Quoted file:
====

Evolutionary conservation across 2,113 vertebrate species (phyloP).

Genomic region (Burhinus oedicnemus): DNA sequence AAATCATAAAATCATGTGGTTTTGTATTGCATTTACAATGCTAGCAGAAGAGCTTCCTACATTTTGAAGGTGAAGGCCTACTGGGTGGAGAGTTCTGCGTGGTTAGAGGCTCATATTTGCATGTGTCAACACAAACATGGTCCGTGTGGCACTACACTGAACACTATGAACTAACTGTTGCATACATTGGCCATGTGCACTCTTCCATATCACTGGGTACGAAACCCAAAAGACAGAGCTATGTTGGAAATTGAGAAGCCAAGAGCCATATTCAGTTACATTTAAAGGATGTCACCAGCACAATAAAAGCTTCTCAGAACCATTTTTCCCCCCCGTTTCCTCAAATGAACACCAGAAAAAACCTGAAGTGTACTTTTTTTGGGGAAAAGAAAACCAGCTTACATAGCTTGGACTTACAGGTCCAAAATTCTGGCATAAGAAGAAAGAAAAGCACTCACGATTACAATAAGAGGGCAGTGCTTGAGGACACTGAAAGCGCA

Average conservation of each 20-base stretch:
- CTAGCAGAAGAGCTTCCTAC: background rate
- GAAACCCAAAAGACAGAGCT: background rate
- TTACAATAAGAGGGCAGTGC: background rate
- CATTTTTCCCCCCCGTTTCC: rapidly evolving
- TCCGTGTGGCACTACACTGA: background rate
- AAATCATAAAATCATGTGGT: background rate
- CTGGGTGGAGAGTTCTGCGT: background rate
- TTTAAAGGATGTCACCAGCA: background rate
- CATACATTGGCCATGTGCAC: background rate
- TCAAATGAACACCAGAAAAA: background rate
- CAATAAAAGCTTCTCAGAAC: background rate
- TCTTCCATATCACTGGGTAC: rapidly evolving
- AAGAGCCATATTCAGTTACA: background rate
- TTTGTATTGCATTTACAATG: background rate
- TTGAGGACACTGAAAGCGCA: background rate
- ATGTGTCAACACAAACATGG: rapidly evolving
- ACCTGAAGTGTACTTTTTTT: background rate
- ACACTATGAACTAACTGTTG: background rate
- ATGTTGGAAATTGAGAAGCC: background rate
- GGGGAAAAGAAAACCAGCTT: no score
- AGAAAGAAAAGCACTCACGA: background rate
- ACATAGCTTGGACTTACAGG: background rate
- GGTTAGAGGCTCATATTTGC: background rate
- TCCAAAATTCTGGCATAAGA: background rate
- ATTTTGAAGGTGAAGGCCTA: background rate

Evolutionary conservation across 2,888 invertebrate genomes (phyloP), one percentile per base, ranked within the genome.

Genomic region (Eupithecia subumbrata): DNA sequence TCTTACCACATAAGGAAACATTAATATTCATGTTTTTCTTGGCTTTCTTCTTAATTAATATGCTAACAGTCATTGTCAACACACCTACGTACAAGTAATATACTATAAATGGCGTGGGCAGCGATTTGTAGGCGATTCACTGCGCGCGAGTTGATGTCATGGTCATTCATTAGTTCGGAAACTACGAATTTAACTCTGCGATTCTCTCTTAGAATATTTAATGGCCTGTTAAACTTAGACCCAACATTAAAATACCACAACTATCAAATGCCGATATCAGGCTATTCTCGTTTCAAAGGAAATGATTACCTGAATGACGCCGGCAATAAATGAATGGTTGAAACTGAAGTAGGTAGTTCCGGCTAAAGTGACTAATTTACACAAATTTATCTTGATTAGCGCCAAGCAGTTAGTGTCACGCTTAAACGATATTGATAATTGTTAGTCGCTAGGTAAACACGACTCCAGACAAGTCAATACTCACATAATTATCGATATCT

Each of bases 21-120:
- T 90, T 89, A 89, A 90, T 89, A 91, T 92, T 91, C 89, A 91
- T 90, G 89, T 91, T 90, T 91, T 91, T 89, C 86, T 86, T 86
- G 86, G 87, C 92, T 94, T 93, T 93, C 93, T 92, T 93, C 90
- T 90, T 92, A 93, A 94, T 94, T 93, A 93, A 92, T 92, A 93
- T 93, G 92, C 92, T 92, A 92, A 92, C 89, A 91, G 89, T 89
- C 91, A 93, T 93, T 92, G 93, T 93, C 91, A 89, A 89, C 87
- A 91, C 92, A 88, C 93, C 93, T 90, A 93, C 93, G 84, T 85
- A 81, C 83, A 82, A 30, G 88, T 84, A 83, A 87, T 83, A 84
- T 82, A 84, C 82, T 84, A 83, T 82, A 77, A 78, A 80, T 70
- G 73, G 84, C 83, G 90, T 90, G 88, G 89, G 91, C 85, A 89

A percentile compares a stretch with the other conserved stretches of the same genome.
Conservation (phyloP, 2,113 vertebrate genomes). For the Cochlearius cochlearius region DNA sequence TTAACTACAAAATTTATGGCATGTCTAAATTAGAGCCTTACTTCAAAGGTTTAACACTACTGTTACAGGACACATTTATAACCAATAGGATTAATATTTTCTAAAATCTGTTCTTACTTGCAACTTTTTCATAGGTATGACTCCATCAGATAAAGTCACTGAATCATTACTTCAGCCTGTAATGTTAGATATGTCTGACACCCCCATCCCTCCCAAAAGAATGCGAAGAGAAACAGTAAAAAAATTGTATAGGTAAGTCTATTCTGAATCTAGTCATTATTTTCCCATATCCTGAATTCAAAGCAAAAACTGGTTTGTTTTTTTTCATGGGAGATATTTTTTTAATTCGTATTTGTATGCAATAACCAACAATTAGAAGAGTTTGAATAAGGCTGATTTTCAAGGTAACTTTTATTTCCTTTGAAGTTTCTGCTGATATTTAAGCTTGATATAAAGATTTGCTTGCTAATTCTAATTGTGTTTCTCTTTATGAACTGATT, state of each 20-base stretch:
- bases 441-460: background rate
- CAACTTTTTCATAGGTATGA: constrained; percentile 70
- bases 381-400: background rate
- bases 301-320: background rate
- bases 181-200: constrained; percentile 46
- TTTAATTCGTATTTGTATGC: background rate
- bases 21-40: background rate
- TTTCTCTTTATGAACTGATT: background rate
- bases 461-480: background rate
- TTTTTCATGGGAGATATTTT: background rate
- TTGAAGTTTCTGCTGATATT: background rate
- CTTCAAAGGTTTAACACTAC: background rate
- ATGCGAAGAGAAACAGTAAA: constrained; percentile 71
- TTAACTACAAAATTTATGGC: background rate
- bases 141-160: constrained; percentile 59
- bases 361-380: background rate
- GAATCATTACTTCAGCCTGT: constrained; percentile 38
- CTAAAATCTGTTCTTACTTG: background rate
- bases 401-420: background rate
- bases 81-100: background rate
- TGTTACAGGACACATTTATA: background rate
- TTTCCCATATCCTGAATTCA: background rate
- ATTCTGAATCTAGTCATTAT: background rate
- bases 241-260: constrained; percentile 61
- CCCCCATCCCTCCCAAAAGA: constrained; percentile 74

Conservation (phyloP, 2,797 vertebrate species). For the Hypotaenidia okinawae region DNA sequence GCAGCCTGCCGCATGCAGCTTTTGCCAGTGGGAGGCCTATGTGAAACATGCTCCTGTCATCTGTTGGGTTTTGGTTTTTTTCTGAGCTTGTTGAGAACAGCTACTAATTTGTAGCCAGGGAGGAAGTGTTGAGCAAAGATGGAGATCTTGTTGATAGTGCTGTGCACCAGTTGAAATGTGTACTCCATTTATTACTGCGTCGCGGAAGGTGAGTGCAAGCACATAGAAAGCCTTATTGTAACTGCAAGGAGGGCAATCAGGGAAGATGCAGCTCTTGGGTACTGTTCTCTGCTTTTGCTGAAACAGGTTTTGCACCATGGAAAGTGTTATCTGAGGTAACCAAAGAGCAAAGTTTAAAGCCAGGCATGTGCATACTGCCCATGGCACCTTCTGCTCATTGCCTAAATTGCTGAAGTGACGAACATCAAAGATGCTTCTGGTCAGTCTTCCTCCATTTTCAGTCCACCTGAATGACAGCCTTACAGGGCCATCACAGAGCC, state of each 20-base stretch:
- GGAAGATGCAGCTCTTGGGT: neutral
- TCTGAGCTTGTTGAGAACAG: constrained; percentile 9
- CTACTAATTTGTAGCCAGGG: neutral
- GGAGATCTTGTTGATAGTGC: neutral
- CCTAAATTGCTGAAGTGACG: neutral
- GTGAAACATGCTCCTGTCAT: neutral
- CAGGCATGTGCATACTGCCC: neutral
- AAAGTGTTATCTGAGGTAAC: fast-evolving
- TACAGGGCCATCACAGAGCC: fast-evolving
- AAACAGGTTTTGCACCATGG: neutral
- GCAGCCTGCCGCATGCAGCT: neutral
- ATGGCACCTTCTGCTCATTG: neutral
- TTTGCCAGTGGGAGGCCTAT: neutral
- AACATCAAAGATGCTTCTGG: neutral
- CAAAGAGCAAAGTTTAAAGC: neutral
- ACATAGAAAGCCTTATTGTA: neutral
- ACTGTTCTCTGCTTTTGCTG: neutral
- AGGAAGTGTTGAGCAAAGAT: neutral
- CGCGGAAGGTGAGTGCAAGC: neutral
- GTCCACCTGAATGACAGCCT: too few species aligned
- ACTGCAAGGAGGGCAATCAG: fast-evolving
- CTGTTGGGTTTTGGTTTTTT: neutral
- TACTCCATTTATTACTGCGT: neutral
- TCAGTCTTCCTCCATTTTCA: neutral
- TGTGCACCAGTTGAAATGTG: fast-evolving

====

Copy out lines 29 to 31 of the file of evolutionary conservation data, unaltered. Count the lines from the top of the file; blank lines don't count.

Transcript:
Evolutionary conservation across 2,888 invertebrate genomes (phyloP), one percentile per base, ranked within the genome.

Genomic region (Eupithecia subumbrata): DNA sequence TCTTACCACATAAGGAAACATTAATATTCATGTTTTTCTTGGCTTTCTTCTTAATTAATATGCTAACAGTCATTGTCAACACACCTACGTACAAGTAATATACTATAAATGGCGTGGGCAGCGATTTGTAGGCGATTCACTGCGCGCGAGTTGATGTCATGGTCATTCATTAGTTCGGAAACTACGAATTTAACTCTGCGATTCTCTCTTAGAATATTTAATGGCCTGTTAAACTTAGACCCAACATTAAAATACCACAACTATCAAATGCCGATATCAGGCTATTCTCGTTTCAAAGGAAATGATTACCTGAATGACGCCGGCAATAAATGAATGGTTGAAACTGAAGTAGGTAGTTCCGGCTAAAGTGACTAATTTACACAAATTTATCTTGATTAGCGCCAAGCAGTTAGTGTCACGCTTAAACGATATTGATAATTGTTAGTCGCTAGGTAAACACGACTCCAGACAAGTCAATACTCACATAATTATCGATATCT

Each of bases 21-120: